A childhood spent assisting her gemologist grandfather led Carrington Wilson to a career in jewelry design.


Carrington Wilson’s eyes shine like quartz in the sun when she talks about jewelry. Her grandfather, Curtis Lewis, was a skilled gemologist who taught her as much about gemstones and jewelry as her young mind and hands could learn every summer when she was a child.

“My dad was in the military, so I stayed with my grandparents every summer to give me a sense of home,” Wilson says.

Her grandfather was a well-known Raleigh, North Carolina jeweler whose portfolio of work included engraved items for two U.S. presidents. When Wilson visited him during her summer breaks, she was his sidekick and go-to person for various tasks, including cleaning jewelry, measuring and threading pearls, and listening to his commentary as they took turns looking at different gemstones under his big microscope.

“I became sort of his little assistant. I really enjoyed it,” she says. Little did she know these experiences would play a major role in her adult life.

Wilson went to North Carolina State University’s School of Design for her bachelor’s degree, and the University of North Carolina at Chapel Hill for a master’s degree in fine arts with an emphasis on sculpture. Meanwhile, she worked as an artist and a jeweler to make ends meet for about 12 years. She received an Emerging Artist Grant in Raleigh, and made wall pieces and large installations including copper, bronze and mixed media.

When Carrington and her husband got married and moved to Richmond, Virginia, she continued her artistic endeavors and worked with The Hand Workshop.

“I had a lot of fun with that,” she says. “We moved down here (to Alabama), and I sort of stopped for a while.”

In 2000, the couple moved to Chelsea. That’s when Carrington decided to set up a home studio for making jewelry – personal and commissioned pieces. Wilson’s jewelry-making abilities are as numerous as the facets of a gemstone. She can cut cabochons (polished gems without facets) from slabs, etch into different metals, make rings and solder pieces of metal together.

“I can modify pieces,” she says. “I really enjoy the mixture of the rough rock and the finished faceted stones.”

Above all, however, Wilson loves rings.

“Rings are my favorite thing,” she says. “I think they’re both intimate and also very public. I like matching the stones to the person.”

Wilson goes through phases of partiality to different stones. Currently, she is “really into Labrodite.” Last year, she couldn’t get enough of bright pink topaz.

“I have more stones than I will probably ever set in my lifetime,” she says. “I do a lot of stone work, and I collect them. I also travel.”

One of her recent purchases was a Mexican fire opal during a trip to Cancun.

Wilson buys many of her stones from a dealer she knows and trusts.

Most of the stones Wilson has are $60-$75 and include types like topaz and aquamarine.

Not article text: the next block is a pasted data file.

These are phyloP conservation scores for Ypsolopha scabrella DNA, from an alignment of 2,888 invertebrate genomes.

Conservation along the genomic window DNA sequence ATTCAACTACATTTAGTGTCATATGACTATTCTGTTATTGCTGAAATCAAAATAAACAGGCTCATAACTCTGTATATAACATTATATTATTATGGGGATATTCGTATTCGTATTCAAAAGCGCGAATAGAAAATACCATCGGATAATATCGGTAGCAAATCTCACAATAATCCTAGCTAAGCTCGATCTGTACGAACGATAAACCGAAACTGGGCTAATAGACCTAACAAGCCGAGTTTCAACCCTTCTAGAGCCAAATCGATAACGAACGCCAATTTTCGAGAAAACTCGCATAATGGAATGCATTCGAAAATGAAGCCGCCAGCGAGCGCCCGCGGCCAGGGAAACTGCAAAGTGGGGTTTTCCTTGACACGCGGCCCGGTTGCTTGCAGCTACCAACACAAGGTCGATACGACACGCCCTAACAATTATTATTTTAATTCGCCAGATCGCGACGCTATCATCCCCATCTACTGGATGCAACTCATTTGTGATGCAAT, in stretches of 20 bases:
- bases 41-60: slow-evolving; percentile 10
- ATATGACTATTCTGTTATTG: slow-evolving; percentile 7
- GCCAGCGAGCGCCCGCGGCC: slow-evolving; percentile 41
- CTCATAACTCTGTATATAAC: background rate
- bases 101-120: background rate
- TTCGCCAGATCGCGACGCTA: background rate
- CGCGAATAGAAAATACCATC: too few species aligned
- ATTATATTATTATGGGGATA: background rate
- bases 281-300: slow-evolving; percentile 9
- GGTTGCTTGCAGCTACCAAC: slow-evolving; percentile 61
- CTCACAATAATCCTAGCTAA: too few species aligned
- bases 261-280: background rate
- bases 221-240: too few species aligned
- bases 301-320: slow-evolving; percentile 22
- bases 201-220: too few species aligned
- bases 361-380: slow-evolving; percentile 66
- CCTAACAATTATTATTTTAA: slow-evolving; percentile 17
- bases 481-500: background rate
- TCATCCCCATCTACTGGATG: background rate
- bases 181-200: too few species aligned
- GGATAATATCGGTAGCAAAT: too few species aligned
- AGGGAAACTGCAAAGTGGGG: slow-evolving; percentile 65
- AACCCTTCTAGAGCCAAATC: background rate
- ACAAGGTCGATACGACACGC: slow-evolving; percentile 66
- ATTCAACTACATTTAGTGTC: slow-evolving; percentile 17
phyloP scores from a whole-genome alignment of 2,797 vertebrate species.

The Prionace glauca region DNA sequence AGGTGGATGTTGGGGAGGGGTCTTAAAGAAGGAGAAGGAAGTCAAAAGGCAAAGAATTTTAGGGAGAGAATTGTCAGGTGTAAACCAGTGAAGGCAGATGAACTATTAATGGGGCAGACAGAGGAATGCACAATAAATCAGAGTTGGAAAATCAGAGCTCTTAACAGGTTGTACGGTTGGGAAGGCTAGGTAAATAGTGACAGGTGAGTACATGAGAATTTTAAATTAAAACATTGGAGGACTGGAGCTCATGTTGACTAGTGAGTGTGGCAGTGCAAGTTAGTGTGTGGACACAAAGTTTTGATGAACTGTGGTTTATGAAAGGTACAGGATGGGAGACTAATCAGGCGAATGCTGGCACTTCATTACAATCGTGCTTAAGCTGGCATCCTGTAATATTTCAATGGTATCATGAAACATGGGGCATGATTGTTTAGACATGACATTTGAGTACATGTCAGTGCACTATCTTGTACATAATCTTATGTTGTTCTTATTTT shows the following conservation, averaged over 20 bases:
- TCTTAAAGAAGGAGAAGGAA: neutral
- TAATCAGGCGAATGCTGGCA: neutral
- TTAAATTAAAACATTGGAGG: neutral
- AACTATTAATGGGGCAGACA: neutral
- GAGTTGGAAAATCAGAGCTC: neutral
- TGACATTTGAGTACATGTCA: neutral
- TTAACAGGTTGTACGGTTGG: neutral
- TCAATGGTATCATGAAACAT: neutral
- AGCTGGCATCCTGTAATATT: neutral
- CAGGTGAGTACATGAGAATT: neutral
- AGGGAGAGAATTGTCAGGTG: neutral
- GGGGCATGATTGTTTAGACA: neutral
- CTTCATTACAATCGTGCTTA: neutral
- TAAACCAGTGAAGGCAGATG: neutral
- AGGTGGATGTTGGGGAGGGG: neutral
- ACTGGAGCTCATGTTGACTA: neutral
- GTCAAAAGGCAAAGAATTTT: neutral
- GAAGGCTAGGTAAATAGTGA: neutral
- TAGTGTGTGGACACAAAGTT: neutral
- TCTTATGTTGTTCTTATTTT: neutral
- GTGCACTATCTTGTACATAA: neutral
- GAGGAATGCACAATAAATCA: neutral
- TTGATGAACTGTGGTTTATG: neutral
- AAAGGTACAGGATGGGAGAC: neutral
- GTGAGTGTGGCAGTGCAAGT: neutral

“I like things that are playful and people can wear every day,” she says. “I like for people to pick out their stones. They really will share the energy with (the stones).”

She started teaching classes at the Shelby County Arts Council about a year ago.

“I love the Arts Council. They have been wonderful,” she says. “The classes have been going well.”

In some of her classes, Wilson teaches people how to make rings, bracelets (made with different sizes of rings) and earrings. The bracelets might look intimidating to beginners, but Wilson insists they are an essential part of the learning process in jewelry construction, particularly because of the repetition they require. “The bracelet is a basic building block. It’s scary, but at the same time, it’s doable. By the time they finish this class, they’ll be able to make these things on their own.”

In addition, Wilson plans to lead a bezel setting class.

Wilson works with various metals for her jewelry, including sterling silver, gold, brass and copper. She has a class dedicated solely to making large copper bracelets. Participants are able to hone their skills hammering and even soldering the metal.

“That class is very active; there’s not a whole lot of lecture,” she says. “Metal isn’t as rigid as we think it is. It’s very malleable. It’s beautifully formed. You can do incredible things with it. It’s just a matter of your skill level and your interest.”

Wilson says men have taken her copper bracelet class in the past. One man’s copper bracelet was named the “winner” of the entire group at the end of the session. “The sky’s the limit in terms of your imagination.”

She also teaches wire-working, which enables people to make a wider range of wearable jewelry; however, she warns her wire-working class is heavier on lecture and much more tedious than her other classes.

For anyone interested in learning how to make jewelry without soldering, Wilson will teach “cold connections” that don’t require fire.

Wilson’s website, Wickedcarrot.com, contains images of her previous creations to give people an idea of what she can design and make. Whether she is working with clients or teaching a class, she simply wants to empower people – to help them “realize their own designs and their own dreams.”

“My work is very gratifying,” she says. “I like working with people. Building something that’s really going to be exciting is just worth it. If you’ve got something that really means something to you, it makes a difference.”